World Economy

IMF Advises Turkey to Tighten Monetary Policy

IMF Advises Turkey to Tighten Monetary Policy
IMF Advises Turkey to Tighten Monetary Policy

The International Monetary Fund advised Turkey to tighten monetary policy to address sharp lira depreciation, contain high inflation, and counteract intensifying external pressures.

Concluding the 2017 Article IV Consultation with Turkey, the IMF said the economy is set to grow below potential in 2016-18, RTT reported.

The lender projected gross domestic product to grow 2.7% in 2016 and 2.9% in 2017 with considerable downward risks. Over the medium-term, growth is projected to be at around 3.5%, unchanged from previous estimates, but internal and external imbalances are expected to persist, the IMF said.

According to the IMF, domestic political turmoil, uncertain future of EU-Turkey relations, tensions in the southeast regions, coupled with military involvement in neighboring countries are set to weigh on domestic demand.

The IMF noted that political uncertainty after the failed coup attempt and a less favorable external environment are weakening the lira and increasing the cost of external financing.

IMF welcomed the authorities’ measure to simplify the monetary policy framework. IMF directors also recommended the authorities rebuild international reserve buffers as conditions permit.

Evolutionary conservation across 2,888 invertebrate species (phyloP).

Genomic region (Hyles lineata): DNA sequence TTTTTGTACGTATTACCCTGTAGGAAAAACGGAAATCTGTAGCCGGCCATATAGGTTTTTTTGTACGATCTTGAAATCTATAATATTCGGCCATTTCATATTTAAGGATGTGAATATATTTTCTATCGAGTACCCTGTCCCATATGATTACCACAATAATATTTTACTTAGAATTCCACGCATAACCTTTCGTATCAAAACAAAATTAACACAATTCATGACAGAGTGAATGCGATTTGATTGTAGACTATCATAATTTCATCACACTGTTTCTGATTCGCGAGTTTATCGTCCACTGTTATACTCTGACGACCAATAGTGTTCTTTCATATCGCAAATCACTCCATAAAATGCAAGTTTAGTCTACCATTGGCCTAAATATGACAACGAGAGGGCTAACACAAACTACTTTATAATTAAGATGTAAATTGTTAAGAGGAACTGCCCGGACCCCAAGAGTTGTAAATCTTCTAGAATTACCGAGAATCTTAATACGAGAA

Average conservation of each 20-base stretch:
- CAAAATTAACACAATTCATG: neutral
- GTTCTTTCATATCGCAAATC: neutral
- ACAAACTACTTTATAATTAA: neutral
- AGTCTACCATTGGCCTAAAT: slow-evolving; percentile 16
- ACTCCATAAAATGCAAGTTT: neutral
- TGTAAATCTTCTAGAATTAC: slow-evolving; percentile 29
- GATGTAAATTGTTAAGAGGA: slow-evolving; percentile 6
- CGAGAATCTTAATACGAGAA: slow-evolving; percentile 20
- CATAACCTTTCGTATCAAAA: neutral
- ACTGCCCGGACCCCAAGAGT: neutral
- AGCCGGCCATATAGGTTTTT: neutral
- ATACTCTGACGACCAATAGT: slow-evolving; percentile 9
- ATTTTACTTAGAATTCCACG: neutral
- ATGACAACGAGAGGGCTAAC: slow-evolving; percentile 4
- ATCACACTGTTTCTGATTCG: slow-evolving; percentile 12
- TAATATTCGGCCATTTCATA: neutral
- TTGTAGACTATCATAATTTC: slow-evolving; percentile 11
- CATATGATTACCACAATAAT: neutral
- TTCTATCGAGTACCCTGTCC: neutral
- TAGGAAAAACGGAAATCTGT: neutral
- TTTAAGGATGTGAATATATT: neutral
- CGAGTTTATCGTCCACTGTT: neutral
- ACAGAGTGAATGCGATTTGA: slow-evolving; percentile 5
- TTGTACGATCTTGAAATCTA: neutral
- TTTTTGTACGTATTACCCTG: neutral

Further, the lender encouraged the authorities to intensify the pace of structural reforms to promote economic rebalancing and boost productivity.

The Turkish lira has slumped 5% against the dollar since the start of the year after the currency lost one-fifth of its value per dollar last year. With the currency under pressure since the state of emergency called in the aftermath of the failed coup attempt, the central bank has largely refrained from pushing for a rate increase, while the government has advocated for lower interest rates to boost economic growth. Instead, the central bank recently announced a series of measures to support the currency by canceling its regular one-week repo auctions and forcing the banks to borrow at a higher cost through its late liquidity window facility, a move seen as a backdoor tightening by investors.

The central bank kept its one-week repo rate steady at 8% at its monetary policy committee meeting on Jan. 24. Instead, it raised its overnight lending rate to 9.25% from 8.5%, and held its borrowing rate at 7.25%. In addition, the central bank raised the late liquidity window lending rate to 11% from 10%.

The central bank raised its 2017 inflation forecast to 8% from 6.5% and its 2018 inflation forecast to 6% from 5%, Gov. Murat Cetinkaya said Tuesday.

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